If you point to the horizon and there’s a real mountain, the objections disappear very quickly. Only a crank denies that Mt. Everest is standing there. But if you point to that flat horizon and claim the mountain is there … well I say, frankly it baffles me why anyone would find it unreasonable that people object.
An Atheist asking for proof of God’s existence is admitting defeat. Atheism is a denial of God’s existence which can only be done by reasonable people when they have empirical evidence. When someone accepts the opinion that God does not exist he needs proof of this newly embraced ":fact":. Without proof he is maintaining this belief based on faith in his own correctness. Since it is easier to attack other peoples evidence of God than to find any evidence against God the less secure individuals take this tact rather than facing the fact that they really don’t know. Meanwhile they assume a superiority over those who believe although both sides are maintaining an opinion based on faith alone. Religions make the matter worse with an insistence on embracing scriptures as God given when obviously they are a product of man just as the religion itself is.
This is a very odd way of thinking. When you say push the conversation were IT SHOULD BE, what on earth do you mean. It seems that you want to be able to tell people what to think and what to do without them being allowed to question the validity of your claims.
If your claims of a God are groundless as they seem to be then it is important that we look for moral guidance from ourselves.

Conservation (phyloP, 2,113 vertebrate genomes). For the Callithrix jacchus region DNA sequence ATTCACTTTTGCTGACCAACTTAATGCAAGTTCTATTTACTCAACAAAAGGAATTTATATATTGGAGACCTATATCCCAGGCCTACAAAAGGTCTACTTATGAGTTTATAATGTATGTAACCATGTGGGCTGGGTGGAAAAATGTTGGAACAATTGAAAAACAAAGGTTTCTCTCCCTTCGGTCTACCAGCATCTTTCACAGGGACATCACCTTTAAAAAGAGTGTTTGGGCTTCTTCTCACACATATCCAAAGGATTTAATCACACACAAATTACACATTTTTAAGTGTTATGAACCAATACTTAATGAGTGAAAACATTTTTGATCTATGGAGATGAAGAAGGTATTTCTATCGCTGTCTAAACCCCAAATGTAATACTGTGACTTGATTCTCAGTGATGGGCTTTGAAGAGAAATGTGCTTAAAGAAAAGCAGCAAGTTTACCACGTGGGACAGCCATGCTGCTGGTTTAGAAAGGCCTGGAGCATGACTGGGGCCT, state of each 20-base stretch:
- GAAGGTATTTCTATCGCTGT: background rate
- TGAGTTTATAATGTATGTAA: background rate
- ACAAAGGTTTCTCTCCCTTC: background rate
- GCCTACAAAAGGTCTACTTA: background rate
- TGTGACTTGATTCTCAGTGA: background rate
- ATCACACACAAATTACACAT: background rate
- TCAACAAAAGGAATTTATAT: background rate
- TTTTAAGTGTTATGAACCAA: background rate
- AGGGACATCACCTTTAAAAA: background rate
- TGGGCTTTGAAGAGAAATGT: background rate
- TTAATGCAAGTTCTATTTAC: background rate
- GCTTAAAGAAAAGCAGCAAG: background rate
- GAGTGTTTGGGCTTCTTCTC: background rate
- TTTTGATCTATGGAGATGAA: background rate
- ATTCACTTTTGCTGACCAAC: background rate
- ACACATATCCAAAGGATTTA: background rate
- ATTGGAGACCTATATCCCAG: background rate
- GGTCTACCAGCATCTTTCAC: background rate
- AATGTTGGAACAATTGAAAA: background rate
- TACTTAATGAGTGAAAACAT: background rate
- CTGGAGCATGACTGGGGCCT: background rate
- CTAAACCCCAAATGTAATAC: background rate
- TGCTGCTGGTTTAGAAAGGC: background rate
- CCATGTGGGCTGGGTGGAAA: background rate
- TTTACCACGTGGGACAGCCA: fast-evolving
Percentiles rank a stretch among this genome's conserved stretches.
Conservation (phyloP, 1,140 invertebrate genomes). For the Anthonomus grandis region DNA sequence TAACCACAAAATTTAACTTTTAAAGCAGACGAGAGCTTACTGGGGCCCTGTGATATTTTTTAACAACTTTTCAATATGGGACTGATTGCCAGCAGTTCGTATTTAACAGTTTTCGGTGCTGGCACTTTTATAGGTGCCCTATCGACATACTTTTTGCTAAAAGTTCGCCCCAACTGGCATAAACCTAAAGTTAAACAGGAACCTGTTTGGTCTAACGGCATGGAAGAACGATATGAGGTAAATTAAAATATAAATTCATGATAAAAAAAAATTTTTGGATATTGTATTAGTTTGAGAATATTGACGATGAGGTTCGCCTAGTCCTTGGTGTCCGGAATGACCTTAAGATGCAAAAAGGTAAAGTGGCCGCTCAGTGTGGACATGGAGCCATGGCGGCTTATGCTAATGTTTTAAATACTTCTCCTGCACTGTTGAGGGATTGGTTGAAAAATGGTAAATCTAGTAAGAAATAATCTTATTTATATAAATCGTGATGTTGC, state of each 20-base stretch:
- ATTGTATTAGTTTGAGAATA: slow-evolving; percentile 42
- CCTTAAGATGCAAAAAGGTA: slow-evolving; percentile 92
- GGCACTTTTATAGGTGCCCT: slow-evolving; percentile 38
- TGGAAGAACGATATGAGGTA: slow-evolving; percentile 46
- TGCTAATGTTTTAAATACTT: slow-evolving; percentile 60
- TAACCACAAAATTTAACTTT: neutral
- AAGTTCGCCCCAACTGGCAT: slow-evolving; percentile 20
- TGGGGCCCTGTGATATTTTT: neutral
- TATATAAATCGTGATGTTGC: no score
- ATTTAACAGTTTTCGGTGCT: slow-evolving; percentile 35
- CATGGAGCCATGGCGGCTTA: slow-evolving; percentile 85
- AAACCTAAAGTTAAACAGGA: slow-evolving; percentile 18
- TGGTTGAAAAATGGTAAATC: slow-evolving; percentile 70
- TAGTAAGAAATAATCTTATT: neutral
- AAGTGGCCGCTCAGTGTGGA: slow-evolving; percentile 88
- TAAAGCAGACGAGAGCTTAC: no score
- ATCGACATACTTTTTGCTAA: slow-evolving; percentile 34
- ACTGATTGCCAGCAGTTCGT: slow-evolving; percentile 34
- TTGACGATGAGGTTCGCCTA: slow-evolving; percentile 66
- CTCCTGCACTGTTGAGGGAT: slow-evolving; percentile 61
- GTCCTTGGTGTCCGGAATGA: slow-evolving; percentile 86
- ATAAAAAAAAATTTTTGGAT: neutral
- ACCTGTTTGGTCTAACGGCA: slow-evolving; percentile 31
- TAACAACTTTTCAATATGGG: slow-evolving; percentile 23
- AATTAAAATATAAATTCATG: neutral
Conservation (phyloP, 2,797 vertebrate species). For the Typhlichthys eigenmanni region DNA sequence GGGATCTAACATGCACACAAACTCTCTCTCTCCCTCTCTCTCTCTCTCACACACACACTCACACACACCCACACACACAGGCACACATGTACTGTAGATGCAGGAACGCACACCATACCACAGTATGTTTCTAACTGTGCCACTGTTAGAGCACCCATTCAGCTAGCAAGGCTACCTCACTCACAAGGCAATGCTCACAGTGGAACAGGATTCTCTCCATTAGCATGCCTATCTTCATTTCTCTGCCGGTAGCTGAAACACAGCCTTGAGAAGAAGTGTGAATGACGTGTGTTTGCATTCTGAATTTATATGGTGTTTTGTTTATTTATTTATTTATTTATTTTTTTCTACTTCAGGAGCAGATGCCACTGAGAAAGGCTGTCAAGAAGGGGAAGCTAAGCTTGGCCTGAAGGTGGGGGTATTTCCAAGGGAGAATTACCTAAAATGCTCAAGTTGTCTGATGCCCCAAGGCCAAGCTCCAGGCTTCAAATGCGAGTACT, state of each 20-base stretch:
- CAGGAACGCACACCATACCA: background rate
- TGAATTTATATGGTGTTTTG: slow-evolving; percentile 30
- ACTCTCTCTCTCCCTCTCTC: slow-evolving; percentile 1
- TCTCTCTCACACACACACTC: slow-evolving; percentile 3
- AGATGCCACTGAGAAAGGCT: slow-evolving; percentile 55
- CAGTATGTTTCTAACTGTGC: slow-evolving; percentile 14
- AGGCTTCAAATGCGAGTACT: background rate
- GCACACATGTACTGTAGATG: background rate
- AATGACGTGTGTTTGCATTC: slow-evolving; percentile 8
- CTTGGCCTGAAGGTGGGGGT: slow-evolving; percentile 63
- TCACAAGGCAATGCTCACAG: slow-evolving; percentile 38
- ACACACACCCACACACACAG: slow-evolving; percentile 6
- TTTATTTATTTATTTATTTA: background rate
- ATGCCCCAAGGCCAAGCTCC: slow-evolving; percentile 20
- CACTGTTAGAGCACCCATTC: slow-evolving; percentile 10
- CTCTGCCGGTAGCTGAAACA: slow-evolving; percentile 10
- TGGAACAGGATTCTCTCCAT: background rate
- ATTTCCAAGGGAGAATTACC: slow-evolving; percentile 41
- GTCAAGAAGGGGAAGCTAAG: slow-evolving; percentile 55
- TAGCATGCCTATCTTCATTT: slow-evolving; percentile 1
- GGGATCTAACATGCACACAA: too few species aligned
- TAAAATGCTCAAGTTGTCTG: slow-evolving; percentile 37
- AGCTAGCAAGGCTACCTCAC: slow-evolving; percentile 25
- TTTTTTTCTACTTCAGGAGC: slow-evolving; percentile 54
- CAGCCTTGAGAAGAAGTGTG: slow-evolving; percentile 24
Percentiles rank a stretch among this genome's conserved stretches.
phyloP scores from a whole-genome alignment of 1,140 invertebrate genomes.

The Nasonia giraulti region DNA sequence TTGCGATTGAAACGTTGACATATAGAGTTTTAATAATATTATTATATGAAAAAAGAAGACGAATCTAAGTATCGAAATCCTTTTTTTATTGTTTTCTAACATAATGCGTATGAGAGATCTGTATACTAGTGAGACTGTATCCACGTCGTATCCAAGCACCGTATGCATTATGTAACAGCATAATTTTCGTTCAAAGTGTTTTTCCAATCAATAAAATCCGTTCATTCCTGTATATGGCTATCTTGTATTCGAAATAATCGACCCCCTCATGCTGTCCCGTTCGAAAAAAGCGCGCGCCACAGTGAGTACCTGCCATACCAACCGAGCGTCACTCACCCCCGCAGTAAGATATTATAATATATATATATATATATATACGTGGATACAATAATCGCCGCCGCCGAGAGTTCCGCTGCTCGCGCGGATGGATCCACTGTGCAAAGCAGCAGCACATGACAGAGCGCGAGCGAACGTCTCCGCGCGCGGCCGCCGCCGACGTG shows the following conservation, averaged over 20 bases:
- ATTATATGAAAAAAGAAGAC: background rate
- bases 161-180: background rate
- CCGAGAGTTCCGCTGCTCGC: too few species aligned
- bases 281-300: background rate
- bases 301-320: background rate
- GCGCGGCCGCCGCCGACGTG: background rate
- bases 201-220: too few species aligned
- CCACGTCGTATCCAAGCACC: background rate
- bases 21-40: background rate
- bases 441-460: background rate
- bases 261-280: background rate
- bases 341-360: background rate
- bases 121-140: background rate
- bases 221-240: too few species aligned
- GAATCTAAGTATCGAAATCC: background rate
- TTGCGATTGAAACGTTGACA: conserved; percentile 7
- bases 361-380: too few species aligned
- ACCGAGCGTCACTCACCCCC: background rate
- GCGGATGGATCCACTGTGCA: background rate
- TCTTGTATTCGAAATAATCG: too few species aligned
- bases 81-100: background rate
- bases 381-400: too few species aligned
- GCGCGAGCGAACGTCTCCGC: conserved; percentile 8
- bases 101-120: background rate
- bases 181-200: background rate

When you look at history it seems obvious that all moral guidance comes from man, and that the bible and ideas about god are secondary. So why should we listen to you, when what you are actually doing is cherry picking bits of the bible you like whilst rejecting others – like the law that adulteresses ought to be stoned to death: or that having cheese or milk on the same table as meat products is punishable by death.
The other thing -why should we take your version of God. Why not the Egyptian Gods, or the Greek ones. Why not Mohammed rather than Jesus?
As an atheist I am not looking for proof. I am looking for a way to live without having to listen to people like you that want to tell me how I should behave.
Burden of proof rests on the person making the positive claim. Otherwise, we’d believe every possibility that fluttered into our minds until we could prove it wrong and accusation alone would be seen as sufficient proof for criminal conviction. And that would be an altogether insane way to operate.
If someone tells you that Mohammed is god’s prophet and you should accept the Koran as a holy book, do you just believe that?
Humans need more than faith to show us something is real. Thats why we have these things called senses, if you can see touch smell taste or hear it, it’s real. But faith is using your imagination and that isn’t real.